Greenpeace’s Glastonbury Immersive Arctic Experience

2013 Glastonbury worthy causes partner Greenpeace turned its festival field into an Arctic landscape as it used its festival alliance to promote its current global campaign to save the Arctic.


The charity has partnered with the iconic Worthy Farm music extravaganza since the 1990s and at Glastonbury 2013 Greenpeace invited music lovers to step through a snowy arch into the NGO’s own frozen north Arctic landscape for an experiential campaign to Save The Arctic.


This initiative was spearheaded by its centrepiece ‘Explorers Camp’, complete with an ‘Arctic Dome’ offering visitors an amazing immersive experience, an Arctic-themed sustainable skate ramp, an oil rig to explore the darker side of Arctic exploitation, an Arctic farmers’ market (designed to ape a Svalbard village), sustainable cafe and hot springs and showers.


The experience saw Greenpeace work with a set of genuine Arctic explorers who shared their experiences and their concerns about the future of our amazing world with festival goers, plus saw Arctic face-painting and dressing up strands, as well as special Arctic-inspired performance art every day and night.


The NGO has taken its Arctic activation to other festivals in the past – including Latitude, WOMAD and Wilderness – as its seeks to educate and inform festival goers and collect the support from those who want to help it’s work to the Arctic environment.


The objective is to build a movement of millions of people to stand together in face of climate change and stop the destruction of one of the last untouched places on earth.


The starting point is that ‘no country or company owns the Arctic’ and the aim is to keep the landscape that way by creating a global sanctuary.


The camp and the dome aim to educate visitors on the facts about the Arctic, its role in keeping the planet cool and shaping our weather patterns and to shine a light on its dwindling health as in the last 30 years nearly three-quarters of the ice cap floating at the top of the world has been lost due to climate change.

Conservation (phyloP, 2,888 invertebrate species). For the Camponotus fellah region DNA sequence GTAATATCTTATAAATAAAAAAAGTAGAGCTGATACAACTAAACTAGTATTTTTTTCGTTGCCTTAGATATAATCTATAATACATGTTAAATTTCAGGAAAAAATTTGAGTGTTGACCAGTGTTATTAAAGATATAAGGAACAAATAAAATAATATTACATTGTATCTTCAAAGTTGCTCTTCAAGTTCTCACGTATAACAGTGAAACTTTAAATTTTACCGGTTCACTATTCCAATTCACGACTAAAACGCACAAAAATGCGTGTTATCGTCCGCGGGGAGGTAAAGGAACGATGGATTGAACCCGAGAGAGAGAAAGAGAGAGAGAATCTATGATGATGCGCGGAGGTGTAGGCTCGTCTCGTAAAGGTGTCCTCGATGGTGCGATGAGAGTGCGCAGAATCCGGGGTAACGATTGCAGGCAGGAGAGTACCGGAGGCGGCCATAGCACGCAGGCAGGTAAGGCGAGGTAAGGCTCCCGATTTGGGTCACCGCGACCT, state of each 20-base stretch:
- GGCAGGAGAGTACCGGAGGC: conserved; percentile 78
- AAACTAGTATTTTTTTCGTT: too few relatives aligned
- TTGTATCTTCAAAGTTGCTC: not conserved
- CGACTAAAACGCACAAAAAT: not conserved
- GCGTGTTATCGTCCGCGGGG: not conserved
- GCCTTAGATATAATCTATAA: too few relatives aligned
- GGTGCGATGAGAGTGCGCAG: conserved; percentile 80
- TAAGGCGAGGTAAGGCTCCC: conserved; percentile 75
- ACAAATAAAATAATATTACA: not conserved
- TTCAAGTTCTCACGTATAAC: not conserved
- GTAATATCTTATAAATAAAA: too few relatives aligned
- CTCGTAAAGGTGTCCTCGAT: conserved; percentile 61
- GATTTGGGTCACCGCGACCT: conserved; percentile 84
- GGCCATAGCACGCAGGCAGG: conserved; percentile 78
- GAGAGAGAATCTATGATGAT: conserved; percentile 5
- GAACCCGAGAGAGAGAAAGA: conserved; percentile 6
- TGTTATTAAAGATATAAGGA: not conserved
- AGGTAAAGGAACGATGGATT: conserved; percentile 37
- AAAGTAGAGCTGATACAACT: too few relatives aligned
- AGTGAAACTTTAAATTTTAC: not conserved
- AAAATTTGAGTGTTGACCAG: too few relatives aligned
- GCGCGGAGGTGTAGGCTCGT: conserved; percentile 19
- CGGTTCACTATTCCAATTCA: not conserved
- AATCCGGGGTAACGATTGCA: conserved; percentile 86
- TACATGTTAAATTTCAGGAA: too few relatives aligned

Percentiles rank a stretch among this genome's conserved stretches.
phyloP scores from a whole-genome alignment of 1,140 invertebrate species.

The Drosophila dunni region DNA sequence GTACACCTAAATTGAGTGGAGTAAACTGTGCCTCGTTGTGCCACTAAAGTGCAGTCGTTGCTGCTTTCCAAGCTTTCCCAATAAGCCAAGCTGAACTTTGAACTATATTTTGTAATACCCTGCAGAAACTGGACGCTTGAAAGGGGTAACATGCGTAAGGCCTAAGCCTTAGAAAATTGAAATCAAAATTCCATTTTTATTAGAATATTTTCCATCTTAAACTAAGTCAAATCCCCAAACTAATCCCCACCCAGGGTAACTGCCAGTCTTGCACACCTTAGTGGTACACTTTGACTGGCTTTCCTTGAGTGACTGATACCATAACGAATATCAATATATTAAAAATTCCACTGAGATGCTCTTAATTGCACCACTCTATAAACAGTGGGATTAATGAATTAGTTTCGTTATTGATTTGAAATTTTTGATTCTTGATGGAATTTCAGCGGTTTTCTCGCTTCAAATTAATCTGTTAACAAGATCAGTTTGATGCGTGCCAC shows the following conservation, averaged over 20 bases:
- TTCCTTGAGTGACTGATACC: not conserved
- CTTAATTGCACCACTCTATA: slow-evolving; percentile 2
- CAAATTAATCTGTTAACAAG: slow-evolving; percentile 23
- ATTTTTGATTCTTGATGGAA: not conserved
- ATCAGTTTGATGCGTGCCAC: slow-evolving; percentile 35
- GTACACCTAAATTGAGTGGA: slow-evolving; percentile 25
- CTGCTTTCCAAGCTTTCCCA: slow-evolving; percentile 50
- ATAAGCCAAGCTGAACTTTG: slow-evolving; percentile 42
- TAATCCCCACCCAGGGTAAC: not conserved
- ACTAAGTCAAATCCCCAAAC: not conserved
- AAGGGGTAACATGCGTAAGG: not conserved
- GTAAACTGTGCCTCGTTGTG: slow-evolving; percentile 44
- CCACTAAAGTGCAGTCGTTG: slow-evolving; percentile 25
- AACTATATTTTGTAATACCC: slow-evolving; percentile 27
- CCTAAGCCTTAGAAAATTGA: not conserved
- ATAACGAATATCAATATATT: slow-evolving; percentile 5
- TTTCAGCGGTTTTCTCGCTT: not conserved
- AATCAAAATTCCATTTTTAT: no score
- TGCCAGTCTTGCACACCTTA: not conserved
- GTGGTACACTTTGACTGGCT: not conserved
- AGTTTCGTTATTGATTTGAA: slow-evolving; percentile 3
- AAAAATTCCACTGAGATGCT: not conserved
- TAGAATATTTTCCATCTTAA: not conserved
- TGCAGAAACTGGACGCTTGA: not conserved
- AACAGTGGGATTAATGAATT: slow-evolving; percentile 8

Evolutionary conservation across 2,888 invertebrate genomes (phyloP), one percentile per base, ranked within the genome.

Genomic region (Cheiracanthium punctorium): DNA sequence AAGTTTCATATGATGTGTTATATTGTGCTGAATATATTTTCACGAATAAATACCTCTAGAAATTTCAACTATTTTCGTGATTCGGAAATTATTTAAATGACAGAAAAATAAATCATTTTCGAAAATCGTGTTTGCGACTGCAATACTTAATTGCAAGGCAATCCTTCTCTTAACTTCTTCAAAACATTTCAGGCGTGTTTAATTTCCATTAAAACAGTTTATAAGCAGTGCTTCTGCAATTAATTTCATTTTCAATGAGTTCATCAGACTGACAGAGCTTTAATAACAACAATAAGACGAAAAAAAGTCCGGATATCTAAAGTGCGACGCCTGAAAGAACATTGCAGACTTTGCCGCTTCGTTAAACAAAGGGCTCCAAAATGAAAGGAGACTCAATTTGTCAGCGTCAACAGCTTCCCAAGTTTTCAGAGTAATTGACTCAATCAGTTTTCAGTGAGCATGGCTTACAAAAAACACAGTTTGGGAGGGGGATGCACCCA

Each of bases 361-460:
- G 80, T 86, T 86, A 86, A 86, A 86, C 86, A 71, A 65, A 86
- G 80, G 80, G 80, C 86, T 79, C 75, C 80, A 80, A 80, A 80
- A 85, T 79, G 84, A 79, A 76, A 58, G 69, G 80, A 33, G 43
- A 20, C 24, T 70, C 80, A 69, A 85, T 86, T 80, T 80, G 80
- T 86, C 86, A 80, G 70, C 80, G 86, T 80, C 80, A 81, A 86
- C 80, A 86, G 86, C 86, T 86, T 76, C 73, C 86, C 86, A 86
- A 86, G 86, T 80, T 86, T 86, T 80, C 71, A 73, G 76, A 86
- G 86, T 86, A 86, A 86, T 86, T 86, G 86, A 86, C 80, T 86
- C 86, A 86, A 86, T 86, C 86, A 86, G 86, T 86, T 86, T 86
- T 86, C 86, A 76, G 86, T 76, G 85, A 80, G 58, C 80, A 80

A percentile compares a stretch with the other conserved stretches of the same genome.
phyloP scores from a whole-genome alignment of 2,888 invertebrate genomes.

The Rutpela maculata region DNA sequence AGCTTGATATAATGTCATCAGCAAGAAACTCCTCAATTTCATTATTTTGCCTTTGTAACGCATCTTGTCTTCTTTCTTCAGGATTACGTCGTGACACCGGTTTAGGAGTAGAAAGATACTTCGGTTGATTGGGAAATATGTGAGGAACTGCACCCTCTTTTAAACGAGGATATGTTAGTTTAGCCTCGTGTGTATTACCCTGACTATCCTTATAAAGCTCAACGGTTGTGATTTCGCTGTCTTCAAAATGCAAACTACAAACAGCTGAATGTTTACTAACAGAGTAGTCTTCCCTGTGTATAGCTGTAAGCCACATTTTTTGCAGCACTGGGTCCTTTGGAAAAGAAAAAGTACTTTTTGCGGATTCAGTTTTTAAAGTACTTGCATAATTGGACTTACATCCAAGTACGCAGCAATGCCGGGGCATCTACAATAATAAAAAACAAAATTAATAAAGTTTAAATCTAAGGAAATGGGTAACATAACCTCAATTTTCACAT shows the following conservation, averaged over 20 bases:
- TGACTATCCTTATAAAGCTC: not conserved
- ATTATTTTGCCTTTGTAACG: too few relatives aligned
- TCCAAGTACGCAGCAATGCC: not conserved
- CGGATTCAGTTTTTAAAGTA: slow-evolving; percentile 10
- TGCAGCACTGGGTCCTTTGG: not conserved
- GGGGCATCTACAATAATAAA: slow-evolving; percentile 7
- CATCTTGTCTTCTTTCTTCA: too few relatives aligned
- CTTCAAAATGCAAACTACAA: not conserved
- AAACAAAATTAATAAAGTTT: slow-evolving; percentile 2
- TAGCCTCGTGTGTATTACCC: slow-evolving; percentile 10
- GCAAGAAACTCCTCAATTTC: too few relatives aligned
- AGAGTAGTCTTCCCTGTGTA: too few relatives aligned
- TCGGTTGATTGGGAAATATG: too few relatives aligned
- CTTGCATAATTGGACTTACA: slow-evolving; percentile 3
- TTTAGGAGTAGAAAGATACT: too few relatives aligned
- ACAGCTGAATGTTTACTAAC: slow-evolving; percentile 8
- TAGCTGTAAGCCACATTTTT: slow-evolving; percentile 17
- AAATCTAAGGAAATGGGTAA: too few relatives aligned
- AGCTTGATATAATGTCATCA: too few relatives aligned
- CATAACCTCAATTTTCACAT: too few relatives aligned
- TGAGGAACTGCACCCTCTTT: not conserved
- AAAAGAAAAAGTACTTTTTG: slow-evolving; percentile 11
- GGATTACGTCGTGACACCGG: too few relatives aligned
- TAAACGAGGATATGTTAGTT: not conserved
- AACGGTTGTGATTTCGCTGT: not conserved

The wider campaign – which aims to ‘draw a line in the ice and telling oil companies that the Arctic is a risk too far – is built around an initiative-specific website at www.savethearctic.org.


Activation includes petitions and videos, lobby and action and a current focus is shining a light on the potential damage caused by big oil companies (like Shell, which recently signed a deal with Russian President Vladimir Putin and Gazprom) moving in to the region to drill for the very oil that is causing the melting destruction of the Arctic in the first place.





Glastonbury Festival aims to retain its ethos as a positive force for change both locally and internationally and ever since the early nineties Greenpeace has been one of the lead charities invited by the Glastonbury to operate at the festival where it has its very  own field on which it promotes itself and its international campaigns.


The other organisations currently partnering with Glastonbury under the same ‘Worthy Causes’ category include Oxfam and WaterAid.


Glastonbury does have a few long standing partnerships – such as those with media sponsors The Guardian and the BBC, as well as with telecoms brand EE (formerly Orange) – and has sold beer pouring rights at the site, but on the whole it plays down its sponsorship rights and keeps corporate presence fairly low key ensuring it largely avoids the over-branding of so many other contemporary festivals.




Save The Arctic Campaign Website



Glastonbury Greenpeace Field Website



Greenpeace Website



Greenpeace Save The Arctic YouTube





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